Already Angry Bank Customers Here Are About to Get Angrier

Lebanon shutters banks 'indefinitely' after heist spree by patrons trying to access trapped cash
By Jenn Gidman,  Newser Staff
Posted Sep 22, 2022 8:38 AM CDT
Amid Heist Surge, Lebanon's Banks Shutter 'Indefinitely'
A BLOM Bank branch is shuttered in Beirut on Tuesday.   (AP Photo/Hassan Ammar)

If you're in Lebanon and need to do regular banking, better download the app—and expect all the usual limitations on how much money you can take out. That's because after being closed for three days already, most banks there are now shuttered "indefinitely" after a rush of customers conducted armed robberies in recent days to access their trapped money. Per the Financial Times, the nation's banking association, which represents the majority of banks there, cited "continued risks to bank employees and customers," an "ongoing atmosphere of incitement," and inadequate security to deal with it for its decision, which comes after a heist surge that included five just last Friday.

In one especially high-profile incident earlier this month, a woman robbed a Beirut bank with a toy gun, demanding her life savings to pay for her sister's cancer treatment. Others who've tried the same, using handguns, pellet guns, and fake firearms, have managed to retrieve some of their cash, though they've had to go into hiding or been arrested afterward. Lebanon has been mired in a financial crisis since 2019, with the BBC reporting that about 80% of its population has trouble paying for food and medicine. For more than two years, deposits at banks have been frozen, and there have been strict limits on how much can be withdrawn. "Many people are not finding any jobs, and they really blame the banks for imposing these controls on the citizens," says reporter Zeina Khodr of Al Jazeera.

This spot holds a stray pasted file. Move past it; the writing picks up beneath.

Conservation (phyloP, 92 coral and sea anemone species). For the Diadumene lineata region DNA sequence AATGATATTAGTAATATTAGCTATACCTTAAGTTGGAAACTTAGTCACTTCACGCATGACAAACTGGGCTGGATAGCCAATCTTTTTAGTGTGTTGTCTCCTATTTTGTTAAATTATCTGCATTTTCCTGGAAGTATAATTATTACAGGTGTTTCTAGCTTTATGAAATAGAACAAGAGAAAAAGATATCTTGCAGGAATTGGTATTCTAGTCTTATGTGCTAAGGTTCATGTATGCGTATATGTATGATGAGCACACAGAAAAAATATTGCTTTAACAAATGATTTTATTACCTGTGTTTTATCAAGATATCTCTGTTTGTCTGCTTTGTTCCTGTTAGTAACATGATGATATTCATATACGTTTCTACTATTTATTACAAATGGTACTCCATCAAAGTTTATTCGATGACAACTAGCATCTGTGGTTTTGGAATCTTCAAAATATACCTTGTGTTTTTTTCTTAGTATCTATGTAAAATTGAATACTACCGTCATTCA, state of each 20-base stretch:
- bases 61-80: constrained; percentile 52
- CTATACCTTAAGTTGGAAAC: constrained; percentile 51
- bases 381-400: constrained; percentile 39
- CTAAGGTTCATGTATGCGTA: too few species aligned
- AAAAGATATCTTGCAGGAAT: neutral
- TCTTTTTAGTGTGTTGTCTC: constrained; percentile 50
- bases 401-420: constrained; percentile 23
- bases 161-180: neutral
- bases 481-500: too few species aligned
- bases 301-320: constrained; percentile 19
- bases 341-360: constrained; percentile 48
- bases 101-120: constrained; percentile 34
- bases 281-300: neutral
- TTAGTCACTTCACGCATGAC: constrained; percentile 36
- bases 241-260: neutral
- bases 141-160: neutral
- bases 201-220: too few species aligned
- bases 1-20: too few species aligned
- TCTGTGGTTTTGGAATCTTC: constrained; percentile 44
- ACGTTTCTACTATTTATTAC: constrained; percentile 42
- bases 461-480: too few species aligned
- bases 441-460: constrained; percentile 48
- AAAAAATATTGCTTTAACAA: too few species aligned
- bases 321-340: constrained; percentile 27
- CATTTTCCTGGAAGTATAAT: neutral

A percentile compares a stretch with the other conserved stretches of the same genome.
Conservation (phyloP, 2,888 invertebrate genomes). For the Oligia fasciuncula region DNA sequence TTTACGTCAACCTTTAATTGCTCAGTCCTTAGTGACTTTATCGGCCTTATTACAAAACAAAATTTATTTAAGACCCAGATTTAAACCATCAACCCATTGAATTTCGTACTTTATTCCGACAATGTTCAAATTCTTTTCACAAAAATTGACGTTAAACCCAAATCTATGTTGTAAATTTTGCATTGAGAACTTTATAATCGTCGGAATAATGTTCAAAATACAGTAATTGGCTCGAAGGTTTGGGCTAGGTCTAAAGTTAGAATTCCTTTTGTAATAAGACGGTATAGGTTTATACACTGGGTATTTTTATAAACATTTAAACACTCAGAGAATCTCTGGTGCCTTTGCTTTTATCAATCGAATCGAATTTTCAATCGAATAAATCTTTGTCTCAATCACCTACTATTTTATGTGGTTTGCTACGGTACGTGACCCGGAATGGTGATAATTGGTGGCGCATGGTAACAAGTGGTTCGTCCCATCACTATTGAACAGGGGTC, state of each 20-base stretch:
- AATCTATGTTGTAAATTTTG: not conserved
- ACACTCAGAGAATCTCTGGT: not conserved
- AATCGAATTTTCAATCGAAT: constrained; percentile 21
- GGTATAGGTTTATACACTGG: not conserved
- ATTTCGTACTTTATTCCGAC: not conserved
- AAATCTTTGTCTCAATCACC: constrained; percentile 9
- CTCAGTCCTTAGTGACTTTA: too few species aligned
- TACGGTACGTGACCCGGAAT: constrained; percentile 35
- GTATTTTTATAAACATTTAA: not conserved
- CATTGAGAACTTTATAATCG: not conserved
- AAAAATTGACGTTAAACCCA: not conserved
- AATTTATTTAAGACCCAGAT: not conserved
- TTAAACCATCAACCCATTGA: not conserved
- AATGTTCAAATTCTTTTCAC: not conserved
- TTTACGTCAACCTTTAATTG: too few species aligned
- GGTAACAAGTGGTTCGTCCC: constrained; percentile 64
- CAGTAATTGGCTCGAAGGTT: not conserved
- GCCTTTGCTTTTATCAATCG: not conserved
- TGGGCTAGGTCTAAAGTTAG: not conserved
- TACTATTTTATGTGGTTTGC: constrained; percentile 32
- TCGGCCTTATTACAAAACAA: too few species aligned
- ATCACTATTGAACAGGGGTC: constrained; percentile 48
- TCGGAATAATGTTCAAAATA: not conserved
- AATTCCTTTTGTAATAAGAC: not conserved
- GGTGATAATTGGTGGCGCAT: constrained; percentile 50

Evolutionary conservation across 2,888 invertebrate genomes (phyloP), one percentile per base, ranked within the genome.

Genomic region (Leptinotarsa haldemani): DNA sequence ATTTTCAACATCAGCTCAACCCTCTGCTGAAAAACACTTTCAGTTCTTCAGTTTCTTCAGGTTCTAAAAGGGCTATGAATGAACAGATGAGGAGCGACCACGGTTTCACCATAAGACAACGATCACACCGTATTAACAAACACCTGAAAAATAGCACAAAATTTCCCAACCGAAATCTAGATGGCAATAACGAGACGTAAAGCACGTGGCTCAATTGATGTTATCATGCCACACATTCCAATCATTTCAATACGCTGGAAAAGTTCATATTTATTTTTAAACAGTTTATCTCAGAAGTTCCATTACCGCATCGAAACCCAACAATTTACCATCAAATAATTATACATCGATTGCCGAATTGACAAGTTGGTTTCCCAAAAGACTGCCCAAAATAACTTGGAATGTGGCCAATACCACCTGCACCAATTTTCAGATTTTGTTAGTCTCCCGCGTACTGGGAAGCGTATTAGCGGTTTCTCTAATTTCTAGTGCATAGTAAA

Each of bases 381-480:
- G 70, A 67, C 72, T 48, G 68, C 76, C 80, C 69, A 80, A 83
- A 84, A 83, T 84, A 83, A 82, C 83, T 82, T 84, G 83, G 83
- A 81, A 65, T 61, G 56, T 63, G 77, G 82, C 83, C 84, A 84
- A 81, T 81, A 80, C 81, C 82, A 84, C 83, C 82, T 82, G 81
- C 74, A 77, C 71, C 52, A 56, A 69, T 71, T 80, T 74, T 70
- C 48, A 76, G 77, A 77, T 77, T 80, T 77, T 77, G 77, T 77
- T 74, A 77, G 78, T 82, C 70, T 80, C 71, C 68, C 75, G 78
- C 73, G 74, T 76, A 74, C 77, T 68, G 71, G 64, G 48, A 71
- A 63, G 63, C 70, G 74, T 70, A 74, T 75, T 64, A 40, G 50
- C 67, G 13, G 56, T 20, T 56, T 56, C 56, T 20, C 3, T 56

Adding to the anger is a report released last month by the World Bank that alleged Lebanon has been running a Ponzi scheme of sorts, and that many customers' funds had been "misused and misspent over the past 30 years," per the Financial Times. Sali Hafiz, the woman on the run after force-withdrawing $13,000 of her own money for her sister's treatment, is now hailed as a hero by many, as are others conducting the raids. Hafiz is now in hiding, but she has no regrets for what she's done. "We are in the country of mafias. If you are not a wolf, the wolves will eat you," she tells Reuters. "They are all in cahoots to steal from us and leave us to go hungry and die slowly." (More Lebanon stories.)

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